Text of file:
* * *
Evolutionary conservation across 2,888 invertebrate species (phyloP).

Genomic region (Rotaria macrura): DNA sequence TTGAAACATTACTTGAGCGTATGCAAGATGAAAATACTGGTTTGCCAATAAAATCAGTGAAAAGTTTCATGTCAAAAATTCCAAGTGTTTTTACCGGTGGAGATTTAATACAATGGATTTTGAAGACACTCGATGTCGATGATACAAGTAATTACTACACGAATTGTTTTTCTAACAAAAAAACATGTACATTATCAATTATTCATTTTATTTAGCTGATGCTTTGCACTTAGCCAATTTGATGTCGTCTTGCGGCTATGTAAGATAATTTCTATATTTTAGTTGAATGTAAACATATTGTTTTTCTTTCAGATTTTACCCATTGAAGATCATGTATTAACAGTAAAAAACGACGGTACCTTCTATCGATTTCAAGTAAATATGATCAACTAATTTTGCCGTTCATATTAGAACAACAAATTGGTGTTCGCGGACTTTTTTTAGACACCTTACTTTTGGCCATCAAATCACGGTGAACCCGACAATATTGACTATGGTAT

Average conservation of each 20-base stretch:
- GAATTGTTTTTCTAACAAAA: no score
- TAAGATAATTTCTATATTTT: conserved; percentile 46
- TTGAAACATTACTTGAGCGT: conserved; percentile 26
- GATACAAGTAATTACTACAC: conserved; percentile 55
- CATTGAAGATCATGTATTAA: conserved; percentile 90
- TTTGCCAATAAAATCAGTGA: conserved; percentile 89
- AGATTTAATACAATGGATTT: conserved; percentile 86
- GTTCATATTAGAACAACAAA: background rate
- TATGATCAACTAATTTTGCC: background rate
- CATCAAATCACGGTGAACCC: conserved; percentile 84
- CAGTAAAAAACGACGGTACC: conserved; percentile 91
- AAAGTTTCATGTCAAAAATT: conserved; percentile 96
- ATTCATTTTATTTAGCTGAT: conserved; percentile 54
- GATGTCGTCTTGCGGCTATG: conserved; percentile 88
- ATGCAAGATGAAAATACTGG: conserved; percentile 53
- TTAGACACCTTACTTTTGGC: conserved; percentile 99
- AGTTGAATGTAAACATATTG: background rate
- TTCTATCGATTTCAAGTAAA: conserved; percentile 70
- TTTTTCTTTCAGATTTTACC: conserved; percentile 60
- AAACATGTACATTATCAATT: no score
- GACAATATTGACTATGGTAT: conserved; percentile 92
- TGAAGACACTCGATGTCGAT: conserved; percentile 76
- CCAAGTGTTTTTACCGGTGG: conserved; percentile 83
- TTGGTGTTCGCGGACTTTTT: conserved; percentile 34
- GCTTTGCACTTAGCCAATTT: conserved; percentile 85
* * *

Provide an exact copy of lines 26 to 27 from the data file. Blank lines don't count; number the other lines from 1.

- CCAAGTGTTTTTACCGGTGG: conserved; percentile 83
- TTGGTGTTCGCGGACTTTTT: conserved; percentile 34